Is President Suharto preparing to resign?
Rais speaks to student demonstrators gathered at the
Indonesian leader silent as pressure mounts
May 20, 1998
Web posted at: 8:17 p.m. EDT (0017 GMT)
JAKARTA, Indonesia (CNN) -- As pressure continued to build on Indonesian President Suharto to resign, a key opposition
politician said he was informed by a government source that
the leader will announce his departure on Thursday.
"This is what I heard. I could be misled by this news, you
know, but I believe Suharto's days are numbered," opposition
leader Amien Rais said. "I think he is counting his days."
"I think the nation will be happy, will be relieved, because
Suharto is the problem. So by getting rid of him, I think the
nation ... will feel, you know, gratified, satisfied, happy,"
Rais said. "From then on, we can talk about economic reforms,
It was not immediately clear how good Rais' information might
be. The embattled president remained silent Wednesday. In a
nationwide address Tuesday, he said he would call new
elections for president and would not be a candidate, but he
did not say when the voting would take place.
Kompas newspaper also reported it was likely Suharto would
step down Thursday, after announcing a new Cabinet to reform
Indonesia's political system and setting up a transitional
government headed by Vice President Bacharuddin Jusuf
Kompas reported that as many as 11 Cabinet ministers already
had tendered their resignations.
Earlier, lawmakers from Suharto's own Golkar Party called on
him to submit his resignation to a proposed special assembly
on June 8. Golkar dominates the 500-member parliament.
Speaker sets Friday deadline
In a dramatic turn Wednesday, the speaker of the Indonesian
parliament, Harmoko, said if Suharto does not step down by
Friday, he will convene the People's Consultative Assembly,
which has the power to name a new president and vice
Harmoko met with student protesters Wednesday, throwing his
support behind their effort to force Suharto from power.
Students who attended the meeting told CNN that Harmoko would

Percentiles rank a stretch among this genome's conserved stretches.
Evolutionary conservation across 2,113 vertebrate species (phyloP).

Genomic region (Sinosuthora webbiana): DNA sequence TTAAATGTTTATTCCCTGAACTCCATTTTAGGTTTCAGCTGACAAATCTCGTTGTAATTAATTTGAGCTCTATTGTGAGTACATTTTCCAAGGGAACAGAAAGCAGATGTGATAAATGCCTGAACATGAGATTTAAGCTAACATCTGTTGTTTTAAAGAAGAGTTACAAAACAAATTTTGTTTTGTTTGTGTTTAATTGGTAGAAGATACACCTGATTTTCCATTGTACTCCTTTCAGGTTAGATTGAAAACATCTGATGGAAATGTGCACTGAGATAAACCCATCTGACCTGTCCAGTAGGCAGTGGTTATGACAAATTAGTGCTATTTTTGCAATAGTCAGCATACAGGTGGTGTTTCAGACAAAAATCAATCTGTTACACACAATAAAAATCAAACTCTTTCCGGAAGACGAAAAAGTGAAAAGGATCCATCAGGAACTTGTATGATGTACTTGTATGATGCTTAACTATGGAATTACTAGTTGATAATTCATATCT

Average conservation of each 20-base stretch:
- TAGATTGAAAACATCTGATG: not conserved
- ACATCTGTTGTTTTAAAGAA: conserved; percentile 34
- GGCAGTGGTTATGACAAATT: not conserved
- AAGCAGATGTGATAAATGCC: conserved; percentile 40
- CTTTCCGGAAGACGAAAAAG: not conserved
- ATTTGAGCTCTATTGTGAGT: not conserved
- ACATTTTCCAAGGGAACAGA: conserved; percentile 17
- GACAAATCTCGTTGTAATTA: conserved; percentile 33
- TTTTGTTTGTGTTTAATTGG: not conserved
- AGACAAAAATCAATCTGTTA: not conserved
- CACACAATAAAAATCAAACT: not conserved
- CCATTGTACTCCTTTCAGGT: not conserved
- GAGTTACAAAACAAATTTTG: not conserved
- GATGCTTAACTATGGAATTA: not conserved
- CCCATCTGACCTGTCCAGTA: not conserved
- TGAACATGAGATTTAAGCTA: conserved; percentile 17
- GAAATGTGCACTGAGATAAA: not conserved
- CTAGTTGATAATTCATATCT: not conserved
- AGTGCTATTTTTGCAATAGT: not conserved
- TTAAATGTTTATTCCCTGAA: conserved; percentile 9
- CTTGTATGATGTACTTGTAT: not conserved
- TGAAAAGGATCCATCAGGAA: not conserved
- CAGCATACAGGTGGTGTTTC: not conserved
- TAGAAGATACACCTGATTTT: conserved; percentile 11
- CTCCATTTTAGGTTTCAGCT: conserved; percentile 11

call the assembly session for Monday if Suharto refuses to
Under the Indonesian constitution, only the president and the
speaker of parliament can call the consultative assembly into
session. Picking a new president and vice president is a
process that would take about 10 days to complete.
However, it remains unclear how such a move might be received
by Indonesia's military leaders, who so far have continued to
Student protesters occupy the marble parliament
buildings Wednesday for a third day
Fears of crackdown scuttle giant protest
A protest planned Wednesday in the capital of Jakarta, which
was expected to draw up to 1 million people, was called off
because of fears of a military crackdown. However, an
estimated 10,000 students lined the rooftop and grounds of
the parliament building, chanting and waving banners calling
for Suharto to go.
Students danced in the main assembly hall, where
parliamentary legislators had routinely rubber-stamped laws
for Suharto. Some broke into offices, folding official papers
into paper airplanes and sailing them off balconies.
Students said prayers over Suharto's effigy before symbolically hanging the only president their generation has
In a behind-the-scenes deal, the military, which moved troops
-- allegedly with orders to shoot -- into the center of
Jakarta and set up barriers, agreed to leave the students
alone as long as they stayed on the parliament grounds and
off the streets.
The students have vowed to continue to occupy the parliament
compound until Suharto leaves.
Anti-Suharto protests also erupted in at least six other
cities and towns. In Suharto's hometown of Yoygakarta, police
estimated the turnout at 250,000. Some witnesses claimed the
actual crowd was twice the official estimate.
Protests in Indonesia have grown angrier and bolder in the
past week. And as pandemonium replaced politics, some sober
student officials have begun to worry about a backlash by the
"We do not want to provoke a frontal confrontation between
the students and the military because if that happens, the
whole society loses because it would only lead to more
anarchical violence," said Dewi Fortuna Anwar, a political
Others, however, were more defiant.
"I'm not worried that the army will crack down," said one
protester. "We are not afraid."
"We are going to stay here until Suharto goes," said
protester Airino Thamrin.
Correspondents Mike Chinoy and Maria Ressa contributed to